Sunday, July 14, 2013

Addressing the founder liquidity problem

The recent reports that Snapchat's founders each took $10 million off the table during their Series B raised the usual debate about founder liquidity:

On the pro side are the arguments espoused by one anonymous investor:
"Founders get 'rich' now, and de-risk some of the startup. Doesn't change alignment, just rewards them for their progress so far, and gives them life flexibility and security to focus on building bigger company"
Bleacher Report founder Bryan Goldberg went even further, calling for more secondaries:
"Venture capitalists have no right to encourage disgustingly irresponsible financial health any more than they have the right to encourage disgustingly irresponsible physical health. If your doctor told you that you needed to take a medication, or else risk severe physical consequences, I bet the investors would get behind that."
On the con side, PEHub's Dan Primack wrote about the signal that secondaries send:
"Why do your founders feel so strongly about banking huge checks today, if they believe in their company's future? And don't I want entrepreneurs building for the long-term, rather than ones just waiting for the first decent exit opportunity? Entrepreneurs who care as much about their vision for its own sake, as they do for the dollars that vision can represent?"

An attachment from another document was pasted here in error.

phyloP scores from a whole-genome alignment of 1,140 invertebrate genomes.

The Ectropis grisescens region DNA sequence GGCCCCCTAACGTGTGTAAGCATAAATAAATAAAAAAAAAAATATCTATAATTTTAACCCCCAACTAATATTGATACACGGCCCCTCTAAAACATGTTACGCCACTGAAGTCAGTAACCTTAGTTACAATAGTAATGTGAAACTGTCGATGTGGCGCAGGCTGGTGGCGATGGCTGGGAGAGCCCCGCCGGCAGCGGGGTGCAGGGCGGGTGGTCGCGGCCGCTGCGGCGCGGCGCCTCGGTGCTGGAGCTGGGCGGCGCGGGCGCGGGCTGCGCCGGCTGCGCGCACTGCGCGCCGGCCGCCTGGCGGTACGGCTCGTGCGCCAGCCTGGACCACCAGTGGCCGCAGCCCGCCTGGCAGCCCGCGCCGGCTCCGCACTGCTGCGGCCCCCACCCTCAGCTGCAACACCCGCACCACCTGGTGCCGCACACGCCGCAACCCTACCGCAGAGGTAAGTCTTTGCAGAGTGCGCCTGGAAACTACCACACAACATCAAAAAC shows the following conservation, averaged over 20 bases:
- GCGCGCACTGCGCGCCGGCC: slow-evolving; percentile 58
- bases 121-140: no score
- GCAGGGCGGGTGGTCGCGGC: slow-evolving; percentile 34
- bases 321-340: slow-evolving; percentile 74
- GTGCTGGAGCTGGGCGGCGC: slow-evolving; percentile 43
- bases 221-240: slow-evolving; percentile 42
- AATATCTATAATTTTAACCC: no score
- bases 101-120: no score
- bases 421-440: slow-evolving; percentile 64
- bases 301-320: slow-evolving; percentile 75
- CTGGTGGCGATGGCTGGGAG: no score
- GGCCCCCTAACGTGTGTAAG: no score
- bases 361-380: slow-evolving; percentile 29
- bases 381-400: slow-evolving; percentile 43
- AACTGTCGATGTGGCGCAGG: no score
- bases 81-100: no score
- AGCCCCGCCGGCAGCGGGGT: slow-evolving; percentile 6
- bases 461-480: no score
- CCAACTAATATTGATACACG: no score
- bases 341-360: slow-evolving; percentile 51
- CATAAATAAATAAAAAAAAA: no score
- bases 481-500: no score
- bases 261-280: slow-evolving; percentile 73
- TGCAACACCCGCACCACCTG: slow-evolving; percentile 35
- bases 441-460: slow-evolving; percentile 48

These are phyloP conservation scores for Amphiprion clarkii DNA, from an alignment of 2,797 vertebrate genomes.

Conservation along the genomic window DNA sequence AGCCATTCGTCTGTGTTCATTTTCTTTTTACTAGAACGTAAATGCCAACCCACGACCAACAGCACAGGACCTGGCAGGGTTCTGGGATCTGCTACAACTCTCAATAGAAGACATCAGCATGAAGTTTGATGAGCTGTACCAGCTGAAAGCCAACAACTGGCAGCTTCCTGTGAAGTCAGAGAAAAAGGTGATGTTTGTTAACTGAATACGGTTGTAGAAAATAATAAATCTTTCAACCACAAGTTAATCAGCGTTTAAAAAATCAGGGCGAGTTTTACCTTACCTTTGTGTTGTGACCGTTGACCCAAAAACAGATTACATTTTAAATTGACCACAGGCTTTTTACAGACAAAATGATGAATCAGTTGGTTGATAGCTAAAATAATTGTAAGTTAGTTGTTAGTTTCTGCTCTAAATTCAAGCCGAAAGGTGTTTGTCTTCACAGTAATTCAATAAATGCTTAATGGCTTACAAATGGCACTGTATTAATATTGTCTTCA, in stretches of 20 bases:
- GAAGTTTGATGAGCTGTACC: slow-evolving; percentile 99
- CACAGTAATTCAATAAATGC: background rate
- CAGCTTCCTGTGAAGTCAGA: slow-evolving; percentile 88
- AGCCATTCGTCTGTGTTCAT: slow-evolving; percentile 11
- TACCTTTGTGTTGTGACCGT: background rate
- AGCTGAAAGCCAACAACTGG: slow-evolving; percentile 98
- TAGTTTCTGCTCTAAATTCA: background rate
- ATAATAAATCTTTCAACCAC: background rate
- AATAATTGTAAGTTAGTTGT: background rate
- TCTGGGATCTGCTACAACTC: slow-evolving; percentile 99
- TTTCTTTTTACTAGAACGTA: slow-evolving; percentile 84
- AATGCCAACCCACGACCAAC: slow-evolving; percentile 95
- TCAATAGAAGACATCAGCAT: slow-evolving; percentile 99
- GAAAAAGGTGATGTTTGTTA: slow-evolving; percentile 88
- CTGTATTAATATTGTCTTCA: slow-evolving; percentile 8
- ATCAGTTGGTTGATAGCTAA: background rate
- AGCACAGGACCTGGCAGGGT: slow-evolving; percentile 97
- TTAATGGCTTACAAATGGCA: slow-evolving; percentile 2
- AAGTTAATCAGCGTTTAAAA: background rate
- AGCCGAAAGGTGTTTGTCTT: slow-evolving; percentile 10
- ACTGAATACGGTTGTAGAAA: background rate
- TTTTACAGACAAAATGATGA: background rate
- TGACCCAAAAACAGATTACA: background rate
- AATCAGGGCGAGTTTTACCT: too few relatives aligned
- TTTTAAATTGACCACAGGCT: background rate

The problem is, both sides make good points.  As a founder, it seems unfair to tie my financial success to a single, completely undiversified investment, especially when my VCs spread their risk across a portfolio of more than 20 companies.  It's also the case that taking money off the table reduces the pressure to settle for an early exit.

But it is also true that secondaries can be abused.  I've heard of multiple instances where the founders at well-known companies took money off the table, and then stopped focusing on their companies.  Sudden wealth affects everyone, even founders.

I think I have a solution that addresses both issues.  What if the secondary proceeds were placed in escrow?  The funds would be released over time, say 5% per year, with a balloon payment of the final 75% after 5 years, or upon liquidity, whichever came later.

This would provide founders with financial security and some current cash, addressing the pro arguments, while keeping the founders focused on their company.  Even a smaller $5 million cashout would result in $250K/year payments for 5 years, followed by a final balloon payment.

Would this work?  Who knows.  But isn't trying something different better than trotting out the same standard arguments?

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